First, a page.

Posts Tagged "Tonle Sap Lake"

APAD 096: This is my Phnom Penh!

Posted by on Feb 26, 2013 in A Photo a Day, Addicted to Meme, All things Khmer, sights, That's My World, What's On in Cambodia | 4 comments

This is Phnom Penh, the city I call home for more than a decade now. It is a city that has changed a lot since the first time I set foot here in 2000.

apad 096 this is phnom penh

Photo taken from top of the Mekong Tower View in Chroy Changvar peninsula.

It’s landscape has changed a lot. Skyscrapers are starting to populate Phnom Penh’s skyline, the number of vehicles increased how many folds and there are now a lot of shopping malls, ATM machines, coffee shops high-end hotels and high-rise serviced apartments, just to name a few. In a few years time, it will be just like any other city in Southeast Asia.

While the city might have changed it still has the same chaotic feel that I, and lots of other expat-residents and travelers who’ve come and gone, love about Phnom Penh. It gets too crowded at times, dusty, gritty, but it is a good place to live. The locals are helpful, polite, and friendly. The city has everything we want as expats and there are definitely a lot more to discover and explore.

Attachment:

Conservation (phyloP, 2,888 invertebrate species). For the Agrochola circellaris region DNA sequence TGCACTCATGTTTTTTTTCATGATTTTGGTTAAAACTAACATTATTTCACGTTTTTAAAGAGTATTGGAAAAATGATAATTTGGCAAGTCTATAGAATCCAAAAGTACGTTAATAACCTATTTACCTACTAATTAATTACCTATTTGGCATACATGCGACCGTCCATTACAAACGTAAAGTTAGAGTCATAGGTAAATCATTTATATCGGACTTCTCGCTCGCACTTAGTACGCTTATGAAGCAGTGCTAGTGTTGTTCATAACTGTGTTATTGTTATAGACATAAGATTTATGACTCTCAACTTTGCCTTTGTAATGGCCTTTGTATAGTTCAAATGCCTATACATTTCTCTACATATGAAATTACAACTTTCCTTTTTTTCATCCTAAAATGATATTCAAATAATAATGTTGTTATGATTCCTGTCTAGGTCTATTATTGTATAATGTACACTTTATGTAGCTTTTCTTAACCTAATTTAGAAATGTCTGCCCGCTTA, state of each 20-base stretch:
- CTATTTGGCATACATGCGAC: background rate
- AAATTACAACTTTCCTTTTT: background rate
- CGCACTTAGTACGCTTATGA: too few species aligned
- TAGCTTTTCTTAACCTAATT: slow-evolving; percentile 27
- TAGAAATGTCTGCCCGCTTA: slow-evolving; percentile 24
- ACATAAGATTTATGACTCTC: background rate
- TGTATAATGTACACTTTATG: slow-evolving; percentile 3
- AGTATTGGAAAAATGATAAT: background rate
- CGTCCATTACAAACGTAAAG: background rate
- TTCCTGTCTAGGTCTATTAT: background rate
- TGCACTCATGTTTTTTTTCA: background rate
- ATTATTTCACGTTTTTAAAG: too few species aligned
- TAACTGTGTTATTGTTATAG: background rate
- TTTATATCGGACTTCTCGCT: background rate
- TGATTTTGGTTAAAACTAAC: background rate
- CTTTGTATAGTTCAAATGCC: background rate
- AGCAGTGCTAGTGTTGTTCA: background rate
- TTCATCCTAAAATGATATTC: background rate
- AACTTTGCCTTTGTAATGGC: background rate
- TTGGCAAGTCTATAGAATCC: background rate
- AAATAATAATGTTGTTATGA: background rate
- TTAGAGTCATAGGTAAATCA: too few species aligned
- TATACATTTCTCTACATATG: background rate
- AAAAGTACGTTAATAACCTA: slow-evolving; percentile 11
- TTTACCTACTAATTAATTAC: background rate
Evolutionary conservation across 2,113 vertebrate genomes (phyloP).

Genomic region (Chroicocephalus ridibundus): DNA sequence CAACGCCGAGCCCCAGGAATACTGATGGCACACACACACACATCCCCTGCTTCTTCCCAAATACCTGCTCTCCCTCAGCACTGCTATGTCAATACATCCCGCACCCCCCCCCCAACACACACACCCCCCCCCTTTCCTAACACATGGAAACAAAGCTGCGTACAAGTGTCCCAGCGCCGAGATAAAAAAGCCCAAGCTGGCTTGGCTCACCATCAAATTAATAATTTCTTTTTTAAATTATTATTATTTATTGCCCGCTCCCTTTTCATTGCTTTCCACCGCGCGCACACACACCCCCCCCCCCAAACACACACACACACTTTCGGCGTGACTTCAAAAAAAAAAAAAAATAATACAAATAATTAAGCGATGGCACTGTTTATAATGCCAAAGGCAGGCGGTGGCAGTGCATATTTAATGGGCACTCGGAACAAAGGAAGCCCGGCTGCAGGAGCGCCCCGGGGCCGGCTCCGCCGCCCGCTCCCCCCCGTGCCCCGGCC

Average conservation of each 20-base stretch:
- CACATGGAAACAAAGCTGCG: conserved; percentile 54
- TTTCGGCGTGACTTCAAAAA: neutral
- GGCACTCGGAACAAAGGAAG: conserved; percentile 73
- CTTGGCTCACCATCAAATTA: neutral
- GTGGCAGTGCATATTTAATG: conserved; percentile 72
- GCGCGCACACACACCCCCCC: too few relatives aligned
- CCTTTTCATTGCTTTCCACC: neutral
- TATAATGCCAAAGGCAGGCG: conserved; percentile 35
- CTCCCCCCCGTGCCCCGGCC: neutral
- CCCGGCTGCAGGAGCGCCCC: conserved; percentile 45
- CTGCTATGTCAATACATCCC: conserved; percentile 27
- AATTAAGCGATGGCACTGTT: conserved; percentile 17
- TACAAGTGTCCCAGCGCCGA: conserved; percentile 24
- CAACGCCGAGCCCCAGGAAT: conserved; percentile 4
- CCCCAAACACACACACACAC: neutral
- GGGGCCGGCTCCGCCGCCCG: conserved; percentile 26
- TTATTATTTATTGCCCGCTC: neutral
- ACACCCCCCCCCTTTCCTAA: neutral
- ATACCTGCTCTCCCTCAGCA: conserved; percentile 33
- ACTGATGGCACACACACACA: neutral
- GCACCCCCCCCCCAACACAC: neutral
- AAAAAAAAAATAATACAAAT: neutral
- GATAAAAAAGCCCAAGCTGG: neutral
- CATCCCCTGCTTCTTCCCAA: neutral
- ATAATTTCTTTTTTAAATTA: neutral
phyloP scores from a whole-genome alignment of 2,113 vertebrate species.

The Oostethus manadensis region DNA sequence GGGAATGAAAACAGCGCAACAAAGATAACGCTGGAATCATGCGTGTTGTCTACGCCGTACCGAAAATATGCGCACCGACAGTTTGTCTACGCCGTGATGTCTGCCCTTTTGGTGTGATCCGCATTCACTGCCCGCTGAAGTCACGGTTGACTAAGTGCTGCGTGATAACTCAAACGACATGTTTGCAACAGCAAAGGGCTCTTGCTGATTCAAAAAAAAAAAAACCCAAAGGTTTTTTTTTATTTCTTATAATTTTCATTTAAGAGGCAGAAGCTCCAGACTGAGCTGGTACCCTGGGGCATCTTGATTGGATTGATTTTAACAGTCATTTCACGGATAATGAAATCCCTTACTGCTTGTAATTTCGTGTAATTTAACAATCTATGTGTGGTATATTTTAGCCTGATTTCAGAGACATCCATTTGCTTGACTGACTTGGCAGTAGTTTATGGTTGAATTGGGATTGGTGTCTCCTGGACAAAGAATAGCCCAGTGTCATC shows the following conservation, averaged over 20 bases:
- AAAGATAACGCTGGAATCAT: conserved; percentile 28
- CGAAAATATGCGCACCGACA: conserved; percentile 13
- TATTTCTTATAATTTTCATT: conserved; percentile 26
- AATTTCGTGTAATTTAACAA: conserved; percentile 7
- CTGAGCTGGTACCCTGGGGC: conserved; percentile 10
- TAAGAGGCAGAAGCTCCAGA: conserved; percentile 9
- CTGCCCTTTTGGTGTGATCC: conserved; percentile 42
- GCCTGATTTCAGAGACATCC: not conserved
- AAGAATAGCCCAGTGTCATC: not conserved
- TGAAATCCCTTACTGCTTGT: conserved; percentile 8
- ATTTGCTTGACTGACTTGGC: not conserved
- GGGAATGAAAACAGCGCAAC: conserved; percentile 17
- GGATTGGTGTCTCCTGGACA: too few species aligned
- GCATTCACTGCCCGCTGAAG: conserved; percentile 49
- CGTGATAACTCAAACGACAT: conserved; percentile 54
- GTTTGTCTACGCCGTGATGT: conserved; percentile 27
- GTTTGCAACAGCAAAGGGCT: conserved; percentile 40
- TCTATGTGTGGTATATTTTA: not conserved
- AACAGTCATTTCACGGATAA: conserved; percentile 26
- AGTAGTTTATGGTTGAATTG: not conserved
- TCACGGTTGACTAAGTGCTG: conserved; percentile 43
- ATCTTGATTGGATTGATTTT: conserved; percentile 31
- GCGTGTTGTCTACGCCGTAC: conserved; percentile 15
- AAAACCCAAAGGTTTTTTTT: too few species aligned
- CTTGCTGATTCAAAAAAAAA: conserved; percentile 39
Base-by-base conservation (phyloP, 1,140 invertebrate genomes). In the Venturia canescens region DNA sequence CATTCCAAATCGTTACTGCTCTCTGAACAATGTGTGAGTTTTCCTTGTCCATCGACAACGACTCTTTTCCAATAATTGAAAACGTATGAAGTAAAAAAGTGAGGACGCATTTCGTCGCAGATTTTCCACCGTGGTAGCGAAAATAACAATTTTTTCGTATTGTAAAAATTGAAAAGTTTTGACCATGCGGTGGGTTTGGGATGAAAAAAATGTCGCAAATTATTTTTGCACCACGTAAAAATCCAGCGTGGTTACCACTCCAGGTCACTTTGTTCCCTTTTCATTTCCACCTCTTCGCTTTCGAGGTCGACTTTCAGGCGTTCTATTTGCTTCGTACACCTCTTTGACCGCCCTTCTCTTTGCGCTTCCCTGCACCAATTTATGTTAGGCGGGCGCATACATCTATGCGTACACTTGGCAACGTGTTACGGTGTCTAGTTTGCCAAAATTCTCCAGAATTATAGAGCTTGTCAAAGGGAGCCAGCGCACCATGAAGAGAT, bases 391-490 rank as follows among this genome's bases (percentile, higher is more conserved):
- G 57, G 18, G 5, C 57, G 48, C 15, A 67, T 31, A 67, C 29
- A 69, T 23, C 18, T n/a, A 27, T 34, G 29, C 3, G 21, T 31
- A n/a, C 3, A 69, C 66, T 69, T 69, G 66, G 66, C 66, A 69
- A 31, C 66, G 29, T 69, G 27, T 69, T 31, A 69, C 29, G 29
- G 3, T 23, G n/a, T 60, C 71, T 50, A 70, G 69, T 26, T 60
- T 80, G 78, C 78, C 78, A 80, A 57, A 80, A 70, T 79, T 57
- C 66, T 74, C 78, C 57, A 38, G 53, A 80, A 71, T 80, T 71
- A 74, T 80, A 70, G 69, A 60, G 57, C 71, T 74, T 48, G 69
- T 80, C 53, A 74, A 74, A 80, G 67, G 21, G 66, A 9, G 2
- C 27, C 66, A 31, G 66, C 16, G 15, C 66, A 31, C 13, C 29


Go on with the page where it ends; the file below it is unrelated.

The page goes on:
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APAD 009: Prek Pnov flooded forest

Posted by on Sep 25, 2012 in A Photo a Day, Addicted to Meme, All things Khmer, Cambodia, Cambodia life, sights, That's My World, travel, What's On in Cambodia | 3 comments

It’s the time of the year again in Cambodia when, during the rainy season, the Tonle Sap Lake changes its size making it the largest freshwater lake in Southeast Asia.

Each year when the monsoon season begins, the waters from the Mekong river reverses to the Tonle Sap Lake, increasing its size to tenfold and engulfing the surrounding forests. Hence, the name, flooded forests. An example of which is shown in this picture:

The submerged forests are rich breeding grounds for fish and other aquatic resources. Photo taken at Prek Pnov, Kandal Province.

As the Mekong flood water abates around November each year, the Tonle Sap water reverses and the fish swim out.  This reversal of the current is marked and celebrated  by holding Bon Oum Teuk, or Water Festival, in Phnom Penh. It is a national celebration and is the merriest and rowdiest celebrations, next to the Khmer New Year.

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